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I am trying to become a bit more adept with awk. I made this .txt document, which I called food.txt, and it's irritating me that I can't figure out how to add the prices of products together. Take this txt file for example:

Milk dairy 3.89
Cheese dairy 2.12
Eggs produce 1.28
Yogurt dairy 1.49
Chicken produce 2.19
Muffin pastries 0.49
Cookie pastries 0.99

The first row/field is the item name, second row/field is category, and last row/field is price.

I want to be able to do two things.

First, I want to add all prices in the file together, then find the average. I should have the output of 1.78 (rounded up).

Second, I want to add the prices of all dairy products, and find the average price of the dairy products. In this case, my output should be 2.50.

I am somewhat new to awk, so I am not sure if my txt document needs work or not. I made it myself just for experimentation's sake.

Here is a code I tried out, and I am not sure why it isn't working.

BEGIN{ avg = 0 }

{
   total = 0
     for(i = 3; i <= NF; i++)
       if ($2 == "dairy")
       total = total +$i
   avg += total
}

END{
        print "Total Dairy Price Average =  $" avg/NR
}

I figured that, starting from the third field, if the second field was dairy, it would set total = total+$i. Then avg += total. But when I run this, it gives me something like 1.07, which is way off.

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Awk approach:

$ awk '{ cat=$(NF-1); a[cat] += $NF; sum += $NF; b[cat]++ }
       END{ for (cat in a) print cat, a[cat]/b[cat]; print "all avg", sum/NR }' file

The output:

dairy 2.5
produce 1.735
pastries 0.74
all avg 1.77857
  • I learned to use awk in script files. Would you do me a favor and show me what your awk approach would look like as a script file? I'm used to running things like "awk -f file.awk file.txt" You know what I mean? – MC10 Nov 7 at 18:49
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First, I want to add all prices in the file together, then find the average. I should have the output of 1.78 (rounded up).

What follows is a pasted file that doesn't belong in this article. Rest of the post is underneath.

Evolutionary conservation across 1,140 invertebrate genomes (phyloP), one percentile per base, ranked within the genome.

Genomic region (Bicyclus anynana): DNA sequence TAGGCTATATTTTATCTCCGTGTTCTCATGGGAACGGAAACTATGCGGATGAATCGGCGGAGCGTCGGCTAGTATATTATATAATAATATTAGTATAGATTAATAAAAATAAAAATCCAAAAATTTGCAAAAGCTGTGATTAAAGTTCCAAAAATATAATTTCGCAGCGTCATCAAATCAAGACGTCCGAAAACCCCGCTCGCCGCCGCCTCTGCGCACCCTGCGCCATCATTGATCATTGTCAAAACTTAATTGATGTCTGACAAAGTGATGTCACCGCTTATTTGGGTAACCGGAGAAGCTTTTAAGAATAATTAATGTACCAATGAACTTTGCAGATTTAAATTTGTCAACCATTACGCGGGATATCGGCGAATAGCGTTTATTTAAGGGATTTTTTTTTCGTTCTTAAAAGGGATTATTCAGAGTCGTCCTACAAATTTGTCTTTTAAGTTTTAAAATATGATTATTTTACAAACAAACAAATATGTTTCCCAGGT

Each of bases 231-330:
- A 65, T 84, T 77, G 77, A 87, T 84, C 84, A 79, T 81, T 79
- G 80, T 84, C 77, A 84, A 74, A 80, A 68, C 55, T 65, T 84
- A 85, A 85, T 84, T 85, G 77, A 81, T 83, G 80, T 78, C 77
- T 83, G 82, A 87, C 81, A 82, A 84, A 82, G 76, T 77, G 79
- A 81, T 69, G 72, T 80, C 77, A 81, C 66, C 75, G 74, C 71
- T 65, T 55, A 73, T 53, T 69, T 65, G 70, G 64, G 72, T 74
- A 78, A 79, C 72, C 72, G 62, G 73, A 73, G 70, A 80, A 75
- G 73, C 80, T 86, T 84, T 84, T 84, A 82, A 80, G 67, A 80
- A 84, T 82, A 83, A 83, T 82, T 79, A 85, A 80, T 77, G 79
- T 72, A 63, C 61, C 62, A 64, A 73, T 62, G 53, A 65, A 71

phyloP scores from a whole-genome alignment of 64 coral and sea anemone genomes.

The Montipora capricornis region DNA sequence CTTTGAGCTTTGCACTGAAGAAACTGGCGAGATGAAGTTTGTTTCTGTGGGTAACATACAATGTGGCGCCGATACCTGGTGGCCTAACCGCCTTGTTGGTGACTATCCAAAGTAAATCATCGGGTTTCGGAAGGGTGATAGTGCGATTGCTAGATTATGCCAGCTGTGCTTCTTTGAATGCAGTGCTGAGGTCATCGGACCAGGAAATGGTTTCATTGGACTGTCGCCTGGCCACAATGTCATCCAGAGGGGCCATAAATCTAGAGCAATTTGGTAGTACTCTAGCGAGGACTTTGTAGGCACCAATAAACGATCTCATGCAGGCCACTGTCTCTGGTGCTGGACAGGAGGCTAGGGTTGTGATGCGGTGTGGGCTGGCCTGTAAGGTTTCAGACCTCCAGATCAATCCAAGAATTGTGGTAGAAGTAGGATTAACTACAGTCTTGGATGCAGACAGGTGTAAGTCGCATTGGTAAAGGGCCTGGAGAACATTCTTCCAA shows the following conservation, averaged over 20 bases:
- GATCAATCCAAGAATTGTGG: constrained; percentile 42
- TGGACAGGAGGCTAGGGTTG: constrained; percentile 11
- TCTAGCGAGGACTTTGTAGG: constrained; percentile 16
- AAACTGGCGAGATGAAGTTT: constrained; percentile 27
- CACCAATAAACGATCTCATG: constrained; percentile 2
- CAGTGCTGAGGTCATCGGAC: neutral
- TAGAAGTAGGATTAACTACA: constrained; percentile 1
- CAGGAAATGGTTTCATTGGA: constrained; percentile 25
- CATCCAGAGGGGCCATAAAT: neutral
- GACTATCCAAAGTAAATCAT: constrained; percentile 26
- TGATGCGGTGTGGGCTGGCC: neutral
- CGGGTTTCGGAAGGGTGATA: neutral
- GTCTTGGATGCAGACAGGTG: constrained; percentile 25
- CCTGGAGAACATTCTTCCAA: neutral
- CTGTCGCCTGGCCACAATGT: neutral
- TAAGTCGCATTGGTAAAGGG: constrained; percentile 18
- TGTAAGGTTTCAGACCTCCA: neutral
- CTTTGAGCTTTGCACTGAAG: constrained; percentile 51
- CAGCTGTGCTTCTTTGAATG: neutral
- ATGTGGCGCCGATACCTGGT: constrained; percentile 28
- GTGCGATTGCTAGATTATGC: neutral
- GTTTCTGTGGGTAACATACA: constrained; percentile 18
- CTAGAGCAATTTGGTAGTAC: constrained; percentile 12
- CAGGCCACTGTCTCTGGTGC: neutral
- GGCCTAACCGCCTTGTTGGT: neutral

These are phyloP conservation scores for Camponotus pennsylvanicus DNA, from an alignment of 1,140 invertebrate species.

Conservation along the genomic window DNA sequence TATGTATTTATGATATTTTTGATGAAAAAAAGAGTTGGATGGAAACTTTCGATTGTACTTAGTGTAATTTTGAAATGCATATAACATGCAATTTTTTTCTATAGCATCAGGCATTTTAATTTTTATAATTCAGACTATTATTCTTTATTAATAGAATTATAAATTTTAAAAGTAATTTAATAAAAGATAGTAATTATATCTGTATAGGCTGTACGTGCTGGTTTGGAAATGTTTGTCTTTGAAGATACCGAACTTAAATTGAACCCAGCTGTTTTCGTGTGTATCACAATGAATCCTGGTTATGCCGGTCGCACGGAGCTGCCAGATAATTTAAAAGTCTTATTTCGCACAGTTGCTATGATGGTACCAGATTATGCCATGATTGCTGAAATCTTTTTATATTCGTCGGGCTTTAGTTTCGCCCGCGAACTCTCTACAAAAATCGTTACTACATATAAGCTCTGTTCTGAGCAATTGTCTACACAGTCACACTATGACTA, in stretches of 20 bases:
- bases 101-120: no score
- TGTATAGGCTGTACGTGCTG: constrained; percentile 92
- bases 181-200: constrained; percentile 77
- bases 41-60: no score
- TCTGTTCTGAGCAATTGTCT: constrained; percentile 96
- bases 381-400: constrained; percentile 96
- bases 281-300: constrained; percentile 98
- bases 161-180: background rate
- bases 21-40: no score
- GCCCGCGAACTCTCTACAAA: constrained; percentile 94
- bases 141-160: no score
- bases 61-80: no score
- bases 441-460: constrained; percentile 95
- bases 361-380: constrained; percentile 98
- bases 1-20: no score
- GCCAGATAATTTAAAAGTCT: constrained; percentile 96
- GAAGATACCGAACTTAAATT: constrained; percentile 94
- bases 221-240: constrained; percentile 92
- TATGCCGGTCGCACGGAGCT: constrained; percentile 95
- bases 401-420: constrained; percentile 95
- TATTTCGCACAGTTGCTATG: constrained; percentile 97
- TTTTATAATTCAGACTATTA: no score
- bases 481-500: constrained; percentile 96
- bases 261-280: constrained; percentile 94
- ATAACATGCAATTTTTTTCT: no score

Note that NR contains the current line number while processing the file, in the END clause it will tell you the total number of lines, e.g.:

awk '{ sum+=$3 } END { print sum, sum/NR }'

Or with rounded numbers:

awk '{ sum+=$3 } END { print sum, sum/NR }' OFMT='%.2f'

Second, I want to add the prices of all dairy products, and find the average price of the dairy products. In this case, my output should be 2.50.

You are almost not using any of the built-in goodies that awk comes with, e.g. each statement consists of boolean_expression { actions }. So to only act on lines where $2 == "dairy":

awk '$2 == "dairy" { sum+=$3; count++ } END { print sum, sum/count }'
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Since the OP asked for some explanation, here is an attempt to do so. The answer is based on RomanPerekhrest's answer but slightly different.

#!/bin/awk -f

{ 
    products = $2 # Store the second field in products
    a[products] += $NF # Increment each item in the array. $NF denotes the last field. 
    total += $NF # This is the total count of the last field all together resulting in a total of:  12.45
    pr[products]++  #increment by 1 if item found in second field. For dairy this should be 3
} 
END { 
    for (products in a)  # for loop
      print products, a[products] / pr[products]  # print product name, total of products / products found
      printf("All avg: %.2f\n", total/NR); # Print average of all products. So 12.45 / 7 = 1.778571
}

Call the script as follows:

chmod u+x myawkscript.awk && ./myawkscript.awk inputfile 
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Total product average

total_number_of_produts=`awk 'END{print NR}' filename`

awk -v t0="$total_number_of_produts" 'BEGIN{sum=0}{sum=sum+$NF}END{print sum/t0}' filename

output
1.777 (1.78)

Dairy product average

da=`awk '/dairy/{print NR}' filename | wc -l`

awk -v t0="$total_number_of_produts" 'BEGIN{sum=0}{sum=sum+$NF}END{print sum/t0}' filename 


output
2.5
  • To avoid having to loop over the file twice, notice how the other answerers used sum/NR in their END block to get the average. – Jeff Schaller Nov 9 at 12:04
  • Sure will improve – Praveen Kumar BS Nov 9 at 15:06
  • When you edit the post, be sure to clarify what's different about your approach than the other three, because at first glance it looks very similar. Thanks! – Jeff Schaller Nov 9 at 19:02

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